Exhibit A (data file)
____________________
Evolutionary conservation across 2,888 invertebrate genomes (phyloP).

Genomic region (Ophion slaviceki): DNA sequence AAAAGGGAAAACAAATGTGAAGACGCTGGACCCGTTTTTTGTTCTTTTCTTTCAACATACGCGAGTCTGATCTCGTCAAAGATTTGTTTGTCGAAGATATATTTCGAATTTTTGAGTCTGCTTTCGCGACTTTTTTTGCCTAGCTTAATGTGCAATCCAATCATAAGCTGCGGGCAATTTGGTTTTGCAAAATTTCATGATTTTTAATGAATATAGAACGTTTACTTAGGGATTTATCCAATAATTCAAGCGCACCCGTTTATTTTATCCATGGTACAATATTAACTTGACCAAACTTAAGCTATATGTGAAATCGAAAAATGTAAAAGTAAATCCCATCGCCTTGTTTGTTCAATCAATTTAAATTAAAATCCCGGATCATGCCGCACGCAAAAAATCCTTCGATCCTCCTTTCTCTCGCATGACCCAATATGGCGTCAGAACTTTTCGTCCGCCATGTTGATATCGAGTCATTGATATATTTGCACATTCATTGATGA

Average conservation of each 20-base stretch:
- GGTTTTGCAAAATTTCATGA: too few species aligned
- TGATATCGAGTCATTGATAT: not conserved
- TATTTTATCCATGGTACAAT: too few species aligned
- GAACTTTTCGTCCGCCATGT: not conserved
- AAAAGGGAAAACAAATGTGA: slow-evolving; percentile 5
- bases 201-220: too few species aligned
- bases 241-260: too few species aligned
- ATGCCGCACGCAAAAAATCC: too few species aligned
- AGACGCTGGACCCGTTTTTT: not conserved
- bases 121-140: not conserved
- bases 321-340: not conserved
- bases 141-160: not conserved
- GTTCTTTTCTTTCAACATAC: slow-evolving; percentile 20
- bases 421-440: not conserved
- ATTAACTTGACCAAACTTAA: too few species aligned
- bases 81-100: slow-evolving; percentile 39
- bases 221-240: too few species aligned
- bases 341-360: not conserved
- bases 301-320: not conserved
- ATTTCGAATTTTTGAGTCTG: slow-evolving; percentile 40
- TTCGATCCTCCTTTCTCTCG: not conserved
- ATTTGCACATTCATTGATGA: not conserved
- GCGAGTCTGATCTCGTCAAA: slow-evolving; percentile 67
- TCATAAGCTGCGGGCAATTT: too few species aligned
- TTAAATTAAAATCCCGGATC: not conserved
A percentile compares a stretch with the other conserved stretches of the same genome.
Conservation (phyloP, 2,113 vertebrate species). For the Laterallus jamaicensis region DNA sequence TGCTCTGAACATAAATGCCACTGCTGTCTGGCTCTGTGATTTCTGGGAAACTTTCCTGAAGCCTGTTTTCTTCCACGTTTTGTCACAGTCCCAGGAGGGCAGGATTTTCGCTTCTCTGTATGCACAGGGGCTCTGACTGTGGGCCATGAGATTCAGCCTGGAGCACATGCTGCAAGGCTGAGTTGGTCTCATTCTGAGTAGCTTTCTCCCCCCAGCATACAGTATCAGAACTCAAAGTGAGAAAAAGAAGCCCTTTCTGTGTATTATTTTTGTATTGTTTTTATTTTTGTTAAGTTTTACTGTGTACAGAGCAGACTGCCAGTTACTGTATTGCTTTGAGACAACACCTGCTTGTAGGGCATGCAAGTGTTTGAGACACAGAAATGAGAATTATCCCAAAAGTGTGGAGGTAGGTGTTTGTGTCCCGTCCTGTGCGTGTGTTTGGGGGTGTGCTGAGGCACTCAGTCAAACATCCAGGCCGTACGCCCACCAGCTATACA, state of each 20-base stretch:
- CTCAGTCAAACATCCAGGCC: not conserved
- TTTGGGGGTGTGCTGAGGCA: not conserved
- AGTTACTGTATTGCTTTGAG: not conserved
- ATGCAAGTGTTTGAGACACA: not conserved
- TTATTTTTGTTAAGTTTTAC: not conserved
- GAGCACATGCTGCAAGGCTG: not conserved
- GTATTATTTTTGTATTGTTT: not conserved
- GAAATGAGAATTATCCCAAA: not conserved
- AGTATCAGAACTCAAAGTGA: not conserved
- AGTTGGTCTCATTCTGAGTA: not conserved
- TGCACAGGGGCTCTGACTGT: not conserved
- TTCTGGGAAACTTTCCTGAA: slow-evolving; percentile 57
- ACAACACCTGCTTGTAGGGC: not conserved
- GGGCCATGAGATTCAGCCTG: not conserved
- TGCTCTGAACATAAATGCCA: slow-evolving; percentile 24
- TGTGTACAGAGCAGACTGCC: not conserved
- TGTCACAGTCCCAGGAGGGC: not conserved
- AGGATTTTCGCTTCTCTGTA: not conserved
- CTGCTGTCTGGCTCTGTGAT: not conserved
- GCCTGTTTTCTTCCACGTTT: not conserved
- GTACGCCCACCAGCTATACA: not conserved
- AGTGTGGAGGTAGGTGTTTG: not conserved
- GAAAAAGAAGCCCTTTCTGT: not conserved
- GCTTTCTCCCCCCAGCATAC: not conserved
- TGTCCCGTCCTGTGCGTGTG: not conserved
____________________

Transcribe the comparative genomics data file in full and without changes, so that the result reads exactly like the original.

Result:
Evolutionary conservation across 2,888 invertebrate genomes (phyloP).

Genomic region (Ophion slaviceki): DNA sequence AAAAGGGAAAACAAATGTGAAGACGCTGGACCCGTTTTTTGTTCTTTTCTTTCAACATACGCGAGTCTGATCTCGTCAAAGATTTGTTTGTCGAAGATATATTTCGAATTTTTGAGTCTGCTTTCGCGACTTTTTTTGCCTAGCTTAATGTGCAATCCAATCATAAGCTGCGGGCAATTTGGTTTTGCAAAATTTCATGATTTTTAATGAATATAGAACGTTTACTTAGGGATTTATCCAATAATTCAAGCGCACCCGTTTATTTTATCCATGGTACAATATTAACTTGACCAAACTTAAGCTATATGTGAAATCGAAAAATGTAAAAGTAAATCCCATCGCCTTGTTTGTTCAATCAATTTAAATTAAAATCCCGGATCATGCCGCACGCAAAAAATCCTTCGATCCTCCTTTCTCTCGCATGACCCAATATGGCGTCAGAACTTTTCGTCCGCCATGTTGATATCGAGTCATTGATATATTTGCACATTCATTGATGA

Average conservation of each 20-base stretch:
- GGTTTTGCAAAATTTCATGA: too few species aligned
- TGATATCGAGTCATTGATAT: not conserved
- TATTTTATCCATGGTACAAT: too few species aligned
- GAACTTTTCGTCCGCCATGT: not conserved
- AAAAGGGAAAACAAATGTGA: slow-evolving; percentile 5
- bases 201-220: too few species aligned
- bases 241-260: too few species aligned
- ATGCCGCACGCAAAAAATCC: too few species aligned
- AGACGCTGGACCCGTTTTTT: not conserved
- bases 121-140: not conserved
- bases 321-340: not conserved
- bases 141-160: not conserved
- GTTCTTTTCTTTCAACATAC: slow-evolving; percentile 20
- bases 421-440: not conserved
- ATTAACTTGACCAAACTTAA: too few species aligned
- bases 81-100: slow-evolving; percentile 39
- bases 221-240: too few species aligned
- bases 341-360: not conserved
- bases 301-320: not conserved
- ATTTCGAATTTTTGAGTCTG: slow-evolving; percentile 40
- TTCGATCCTCCTTTCTCTCG: not conserved
- ATTTGCACATTCATTGATGA: not conserved
- GCGAGTCTGATCTCGTCAAA: slow-evolving; percentile 67
- TCATAAGCTGCGGGCAATTT: too few species aligned
- TTAAATTAAAATCCCGGATC: not conserved
A percentile compares a stretch with the other conserved stretches of the same genome.
Conservation (phyloP, 2,113 vertebrate species). For the Laterallus jamaicensis region DNA sequence TGCTCTGAACATAAATGCCACTGCTGTCTGGCTCTGTGATTTCTGGGAAACTTTCCTGAAGCCTGTTTTCTTCCACGTTTTGTCACAGTCCCAGGAGGGCAGGATTTTCGCTTCTCTGTATGCACAGGGGCTCTGACTGTGGGCCATGAGATTCAGCCTGGAGCACATGCTGCAAGGCTGAGTTGGTCTCATTCTGAGTAGCTTTCTCCCCCCAGCATACAGTATCAGAACTCAAAGTGAGAAAAAGAAGCCCTTTCTGTGTATTATTTTTGTATTGTTTTTATTTTTGTTAAGTTTTACTGTGTACAGAGCAGACTGCCAGTTACTGTATTGCTTTGAGACAACACCTGCTTGTAGGGCATGCAAGTGTTTGAGACACAGAAATGAGAATTATCCCAAAAGTGTGGAGGTAGGTGTTTGTGTCCCGTCCTGTGCGTGTGTTTGGGGGTGTGCTGAGGCACTCAGTCAAACATCCAGGCCGTACGCCCACCAGCTATACA, state of each 20-base stretch:
- CTCAGTCAAACATCCAGGCC: not conserved
- TTTGGGGGTGTGCTGAGGCA: not conserved
- AGTTACTGTATTGCTTTGAG: not conserved
- ATGCAAGTGTTTGAGACACA: not conserved
- TTATTTTTGTTAAGTTTTAC: not conserved
- GAGCACATGCTGCAAGGCTG: not conserved
- GTATTATTTTTGTATTGTTT: not conserved
- GAAATGAGAATTATCCCAAA: not conserved
- AGTATCAGAACTCAAAGTGA: not conserved
- AGTTGGTCTCATTCTGAGTA: not conserved
- TGCACAGGGGCTCTGACTGT: not conserved
- TTCTGGGAAACTTTCCTGAA: slow-evolving; percentile 57
- ACAACACCTGCTTGTAGGGC: not conserved
- GGGCCATGAGATTCAGCCTG: not conserved
- TGCTCTGAACATAAATGCCA: slow-evolving; percentile 24
- TGTGTACAGAGCAGACTGCC: not conserved
- TGTCACAGTCCCAGGAGGGC: not conserved
- AGGATTTTCGCTTCTCTGTA: not conserved
- CTGCTGTCTGGCTCTGTGAT: not conserved
- GCCTGTTTTCTTCCACGTTT: not conserved
- GTACGCCCACCAGCTATACA: not conserved
- AGTGTGGAGGTAGGTGTTTG: not conserved
- GAAAAAGAAGCCCTTTCTGT: not conserved
- GCTTTCTCCCCCCAGCATAC: not conserved
- TGTCCCGTCCTGTGCGTGTG: not conserved